|Publication number||US5099331 A|
|Application number||US 07/486,339|
|Publication date||Mar 24, 1992|
|Filing date||Feb 28, 1990|
|Priority date||Sep 4, 1987|
|Publication number||07486339, 486339, US 5099331 A, US 5099331A, US-A-5099331, US5099331 A, US5099331A|
|Original Assignee||Texas Instruments Incorporated|
|Export Citation||BiBTeX, EndNote, RefMan|
|Patent Citations (7), Referenced by (80), Classifications (14), Legal Events (3)|
|External Links: USPTO, USPTO Assignment, Espacenet|
This is a continuation of application Ser. No. 093,462, filed Sept. 4, 1987 now U.S. Pat. No. 4,907,086.
This invention is in the field of data processing systems, specifically as directed to such systems which visually display digital information.
Modern data processing systems generally provide visual output by way of such output devices as cathode-ray tubes (CRTs). The performance of such systems can be enhanced when the visual display can receive information from more than one source, and which can overlay the information received from a first source (background) with the information received from a second source (foreground). The overlaying of such information can especially be useful where only a portion of the background information is hidden by the foreground information, as where the foreground information occupies a "window" of the display, and where the information hidden by the foreground window is not irretrievably lost.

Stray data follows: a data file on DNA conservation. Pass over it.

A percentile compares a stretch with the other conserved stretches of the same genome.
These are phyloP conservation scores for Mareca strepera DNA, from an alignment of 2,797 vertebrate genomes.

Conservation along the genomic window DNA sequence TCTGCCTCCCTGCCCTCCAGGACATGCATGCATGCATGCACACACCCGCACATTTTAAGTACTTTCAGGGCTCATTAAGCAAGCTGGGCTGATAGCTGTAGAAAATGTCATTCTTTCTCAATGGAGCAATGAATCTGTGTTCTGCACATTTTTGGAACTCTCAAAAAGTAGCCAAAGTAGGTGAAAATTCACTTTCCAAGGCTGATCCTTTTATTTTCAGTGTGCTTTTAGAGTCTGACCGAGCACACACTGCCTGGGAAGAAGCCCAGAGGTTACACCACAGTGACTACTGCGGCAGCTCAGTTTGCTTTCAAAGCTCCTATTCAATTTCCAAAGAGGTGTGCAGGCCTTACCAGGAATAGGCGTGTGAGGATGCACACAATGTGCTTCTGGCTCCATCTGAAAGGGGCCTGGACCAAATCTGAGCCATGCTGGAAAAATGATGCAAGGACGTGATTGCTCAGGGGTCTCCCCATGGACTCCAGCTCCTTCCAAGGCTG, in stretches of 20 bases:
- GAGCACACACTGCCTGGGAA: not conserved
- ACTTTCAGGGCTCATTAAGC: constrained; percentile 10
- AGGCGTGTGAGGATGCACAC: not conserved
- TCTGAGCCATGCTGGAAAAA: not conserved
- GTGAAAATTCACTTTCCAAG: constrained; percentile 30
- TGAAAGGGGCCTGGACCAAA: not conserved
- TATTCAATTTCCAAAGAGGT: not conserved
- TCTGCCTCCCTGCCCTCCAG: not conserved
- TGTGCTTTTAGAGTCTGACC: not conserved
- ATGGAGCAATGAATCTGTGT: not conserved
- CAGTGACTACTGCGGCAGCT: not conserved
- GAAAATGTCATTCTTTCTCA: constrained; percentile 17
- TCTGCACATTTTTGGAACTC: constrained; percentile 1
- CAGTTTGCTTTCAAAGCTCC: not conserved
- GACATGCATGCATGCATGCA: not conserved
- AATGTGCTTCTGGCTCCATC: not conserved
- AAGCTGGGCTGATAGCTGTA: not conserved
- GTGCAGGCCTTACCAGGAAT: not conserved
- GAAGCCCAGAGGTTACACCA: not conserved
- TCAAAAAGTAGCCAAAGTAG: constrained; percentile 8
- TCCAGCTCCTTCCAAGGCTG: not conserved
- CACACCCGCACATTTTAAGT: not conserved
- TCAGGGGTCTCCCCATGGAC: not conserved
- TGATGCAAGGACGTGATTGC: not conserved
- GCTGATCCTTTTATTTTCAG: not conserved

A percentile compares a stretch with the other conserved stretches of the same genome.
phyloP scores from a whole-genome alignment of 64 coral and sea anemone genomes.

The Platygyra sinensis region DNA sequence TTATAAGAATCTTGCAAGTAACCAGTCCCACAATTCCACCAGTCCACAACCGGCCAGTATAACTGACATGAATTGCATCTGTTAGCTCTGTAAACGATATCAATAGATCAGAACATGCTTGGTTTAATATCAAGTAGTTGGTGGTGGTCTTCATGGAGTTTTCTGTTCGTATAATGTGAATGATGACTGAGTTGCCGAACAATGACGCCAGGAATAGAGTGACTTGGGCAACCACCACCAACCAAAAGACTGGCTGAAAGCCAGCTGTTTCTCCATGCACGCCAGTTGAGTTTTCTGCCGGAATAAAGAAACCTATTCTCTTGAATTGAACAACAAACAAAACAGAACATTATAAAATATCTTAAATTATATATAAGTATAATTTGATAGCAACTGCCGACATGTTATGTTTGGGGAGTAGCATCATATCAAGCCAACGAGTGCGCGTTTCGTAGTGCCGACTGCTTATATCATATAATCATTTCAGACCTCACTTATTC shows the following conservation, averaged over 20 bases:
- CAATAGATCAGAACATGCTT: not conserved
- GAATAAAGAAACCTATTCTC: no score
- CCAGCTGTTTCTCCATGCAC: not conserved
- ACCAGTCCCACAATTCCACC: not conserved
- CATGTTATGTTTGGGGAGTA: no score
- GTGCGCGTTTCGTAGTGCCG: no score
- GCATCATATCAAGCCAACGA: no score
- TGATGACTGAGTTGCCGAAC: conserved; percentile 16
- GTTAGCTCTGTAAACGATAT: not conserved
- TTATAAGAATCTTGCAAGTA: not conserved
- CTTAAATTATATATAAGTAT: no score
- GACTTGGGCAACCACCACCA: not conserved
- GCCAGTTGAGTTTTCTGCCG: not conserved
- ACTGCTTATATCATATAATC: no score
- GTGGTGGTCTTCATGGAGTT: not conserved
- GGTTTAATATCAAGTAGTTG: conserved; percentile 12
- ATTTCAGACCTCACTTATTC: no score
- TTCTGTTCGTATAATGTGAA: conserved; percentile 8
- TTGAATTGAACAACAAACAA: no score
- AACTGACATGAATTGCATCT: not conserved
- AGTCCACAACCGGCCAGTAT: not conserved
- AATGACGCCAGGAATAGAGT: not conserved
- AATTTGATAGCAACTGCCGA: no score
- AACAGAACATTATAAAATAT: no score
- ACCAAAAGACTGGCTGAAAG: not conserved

It is especially useful in such systems to overlay the output of a data processing system with a dissimilar source, such as a digitized signal from a video camera. In such a system using a real-time source such as a video camera, it is preferable that the overlaying and display of the foreground information occur on a real-time basis, in order to take full advantage of the video camera input.